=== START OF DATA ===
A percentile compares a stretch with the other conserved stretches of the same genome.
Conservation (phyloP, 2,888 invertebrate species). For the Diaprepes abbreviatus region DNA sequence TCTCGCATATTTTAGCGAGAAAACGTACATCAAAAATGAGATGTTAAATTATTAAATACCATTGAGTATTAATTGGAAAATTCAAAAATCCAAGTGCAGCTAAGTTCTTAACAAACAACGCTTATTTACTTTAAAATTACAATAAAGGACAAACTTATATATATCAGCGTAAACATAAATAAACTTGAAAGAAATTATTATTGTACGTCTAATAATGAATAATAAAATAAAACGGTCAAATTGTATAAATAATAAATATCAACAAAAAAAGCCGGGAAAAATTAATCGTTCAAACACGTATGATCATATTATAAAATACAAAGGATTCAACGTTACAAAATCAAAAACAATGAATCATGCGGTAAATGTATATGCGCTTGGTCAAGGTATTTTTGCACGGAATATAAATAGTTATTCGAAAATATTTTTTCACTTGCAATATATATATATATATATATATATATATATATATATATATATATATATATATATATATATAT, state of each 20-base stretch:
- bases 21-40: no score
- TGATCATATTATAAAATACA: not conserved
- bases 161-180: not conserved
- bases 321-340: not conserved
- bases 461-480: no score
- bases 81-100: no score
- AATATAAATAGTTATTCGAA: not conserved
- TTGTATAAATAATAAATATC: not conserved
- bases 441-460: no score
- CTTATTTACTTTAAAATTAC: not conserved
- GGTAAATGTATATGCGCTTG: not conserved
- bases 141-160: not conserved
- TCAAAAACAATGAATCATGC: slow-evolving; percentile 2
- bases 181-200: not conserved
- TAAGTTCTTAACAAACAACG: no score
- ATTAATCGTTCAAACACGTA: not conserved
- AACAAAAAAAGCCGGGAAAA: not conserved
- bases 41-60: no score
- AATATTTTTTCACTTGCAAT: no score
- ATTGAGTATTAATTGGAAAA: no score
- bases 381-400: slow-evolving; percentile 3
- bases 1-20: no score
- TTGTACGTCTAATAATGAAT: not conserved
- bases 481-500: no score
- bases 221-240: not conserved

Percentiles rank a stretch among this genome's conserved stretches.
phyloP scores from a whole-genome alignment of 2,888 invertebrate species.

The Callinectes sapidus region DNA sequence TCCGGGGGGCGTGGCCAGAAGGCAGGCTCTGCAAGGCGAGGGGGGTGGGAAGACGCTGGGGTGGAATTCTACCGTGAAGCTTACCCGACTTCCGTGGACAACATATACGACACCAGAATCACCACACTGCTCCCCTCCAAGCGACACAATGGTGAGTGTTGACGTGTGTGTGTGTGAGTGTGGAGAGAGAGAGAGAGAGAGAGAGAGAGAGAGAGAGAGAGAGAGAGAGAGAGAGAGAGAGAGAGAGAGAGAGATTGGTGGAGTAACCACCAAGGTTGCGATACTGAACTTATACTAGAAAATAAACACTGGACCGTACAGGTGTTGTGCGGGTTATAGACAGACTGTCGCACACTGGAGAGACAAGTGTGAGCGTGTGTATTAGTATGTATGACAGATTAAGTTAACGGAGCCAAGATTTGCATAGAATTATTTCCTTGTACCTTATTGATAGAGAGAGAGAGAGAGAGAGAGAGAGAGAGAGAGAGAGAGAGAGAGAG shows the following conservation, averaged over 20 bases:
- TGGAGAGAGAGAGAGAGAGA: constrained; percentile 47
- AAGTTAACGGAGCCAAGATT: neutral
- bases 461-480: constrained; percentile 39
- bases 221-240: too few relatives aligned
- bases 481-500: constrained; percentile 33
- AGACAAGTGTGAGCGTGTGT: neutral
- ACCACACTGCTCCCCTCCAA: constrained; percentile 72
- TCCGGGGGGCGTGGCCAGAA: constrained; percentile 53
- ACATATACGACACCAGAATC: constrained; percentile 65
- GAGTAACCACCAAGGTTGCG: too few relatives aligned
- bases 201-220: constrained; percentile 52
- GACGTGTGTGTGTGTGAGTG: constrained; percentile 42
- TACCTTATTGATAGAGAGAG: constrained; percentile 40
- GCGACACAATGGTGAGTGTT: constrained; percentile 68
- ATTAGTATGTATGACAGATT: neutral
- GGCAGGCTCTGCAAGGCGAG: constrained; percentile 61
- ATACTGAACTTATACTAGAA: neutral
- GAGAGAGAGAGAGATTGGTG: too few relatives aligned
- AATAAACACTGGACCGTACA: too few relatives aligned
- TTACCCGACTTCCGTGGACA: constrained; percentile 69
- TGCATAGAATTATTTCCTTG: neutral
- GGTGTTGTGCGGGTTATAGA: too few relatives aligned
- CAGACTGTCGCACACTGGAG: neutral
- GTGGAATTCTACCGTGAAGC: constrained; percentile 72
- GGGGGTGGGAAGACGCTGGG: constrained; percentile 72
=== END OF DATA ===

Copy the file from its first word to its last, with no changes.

A percentile compares a stretch with the other conserved stretches of the same genome.
Conservation (phyloP, 2,888 invertebrate species). For the Diaprepes abbreviatus region DNA sequence TCTCGCATATTTTAGCGAGAAAACGTACATCAAAAATGAGATGTTAAATTATTAAATACCATTGAGTATTAATTGGAAAATTCAAAAATCCAAGTGCAGCTAAGTTCTTAACAAACAACGCTTATTTACTTTAAAATTACAATAAAGGACAAACTTATATATATCAGCGTAAACATAAATAAACTTGAAAGAAATTATTATTGTACGTCTAATAATGAATAATAAAATAAAACGGTCAAATTGTATAAATAATAAATATCAACAAAAAAAGCCGGGAAAAATTAATCGTTCAAACACGTATGATCATATTATAAAATACAAAGGATTCAACGTTACAAAATCAAAAACAATGAATCATGCGGTAAATGTATATGCGCTTGGTCAAGGTATTTTTGCACGGAATATAAATAGTTATTCGAAAATATTTTTTCACTTGCAATATATATATATATATATATATATATATATATATATATATATATATATATATATATATATAT, state of each 20-base stretch:
- bases 21-40: no score
- TGATCATATTATAAAATACA: not conserved
- bases 161-180: not conserved
- bases 321-340: not conserved
- bases 461-480: no score
- bases 81-100: no score
- AATATAAATAGTTATTCGAA: not conserved
- TTGTATAAATAATAAATATC: not conserved
- bases 441-460: no score
- CTTATTTACTTTAAAATTAC: not conserved
- GGTAAATGTATATGCGCTTG: not conserved
- bases 141-160: not conserved
- TCAAAAACAATGAATCATGC: slow-evolving; percentile 2
- bases 181-200: not conserved
- TAAGTTCTTAACAAACAACG: no score
- ATTAATCGTTCAAACACGTA: not conserved
- AACAAAAAAAGCCGGGAAAA: not conserved
- bases 41-60: no score
- AATATTTTTTCACTTGCAAT: no score
- ATTGAGTATTAATTGGAAAA: no score
- bases 381-400: slow-evolving; percentile 3
- bases 1-20: no score
- TTGTACGTCTAATAATGAAT: not conserved
- bases 481-500: no score
- bases 221-240: not conserved

Percentiles rank a stretch among this genome's conserved stretches.
phyloP scores from a whole-genome alignment of 2,888 invertebrate species.

The Callinectes sapidus region DNA sequence TCCGGGGGGCGTGGCCAGAAGGCAGGCTCTGCAAGGCGAGGGGGGTGGGAAGACGCTGGGGTGGAATTCTACCGTGAAGCTTACCCGACTTCCGTGGACAACATATACGACACCAGAATCACCACACTGCTCCCCTCCAAGCGACACAATGGTGAGTGTTGACGTGTGTGTGTGTGAGTGTGGAGAGAGAGAGAGAGAGAGAGAGAGAGAGAGAGAGAGAGAGAGAGAGAGAGAGAGAGAGAGAGAGAGAGAGATTGGTGGAGTAACCACCAAGGTTGCGATACTGAACTTATACTAGAAAATAAACACTGGACCGTACAGGTGTTGTGCGGGTTATAGACAGACTGTCGCACACTGGAGAGACAAGTGTGAGCGTGTGTATTAGTATGTATGACAGATTAAGTTAACGGAGCCAAGATTTGCATAGAATTATTTCCTTGTACCTTATTGATAGAGAGAGAGAGAGAGAGAGAGAGAGAGAGAGAGAGAGAGAGAGAGAG shows the following conservation, averaged over 20 bases:
- TGGAGAGAGAGAGAGAGAGA: constrained; percentile 47
- AAGTTAACGGAGCCAAGATT: neutral
- bases 461-480: constrained; percentile 39
- bases 221-240: too few relatives aligned
- bases 481-500: constrained; percentile 33
- AGACAAGTGTGAGCGTGTGT: neutral
- ACCACACTGCTCCCCTCCAA: constrained; percentile 72
- TCCGGGGGGCGTGGCCAGAA: constrained; percentile 53
- ACATATACGACACCAGAATC: constrained; percentile 65
- GAGTAACCACCAAGGTTGCG: too few relatives aligned
- bases 201-220: constrained; percentile 52
- GACGTGTGTGTGTGTGAGTG: constrained; percentile 42
- TACCTTATTGATAGAGAGAG: constrained; percentile 40
- GCGACACAATGGTGAGTGTT: constrained; percentile 68
- ATTAGTATGTATGACAGATT: neutral
- GGCAGGCTCTGCAAGGCGAG: constrained; percentile 61
- ATACTGAACTTATACTAGAA: neutral
- GAGAGAGAGAGAGATTGGTG: too few relatives aligned
- AATAAACACTGGACCGTACA: too few relatives aligned
- TTACCCGACTTCCGTGGACA: constrained; percentile 69
- TGCATAGAATTATTTCCTTG: neutral
- GGTGTTGTGCGGGTTATAGA: too few relatives aligned
- CAGACTGTCGCACACTGGAG: neutral
- GTGGAATTCTACCGTGAAGC: constrained; percentile 72
- GGGGGTGGGAAGACGCTGGG: constrained; percentile 72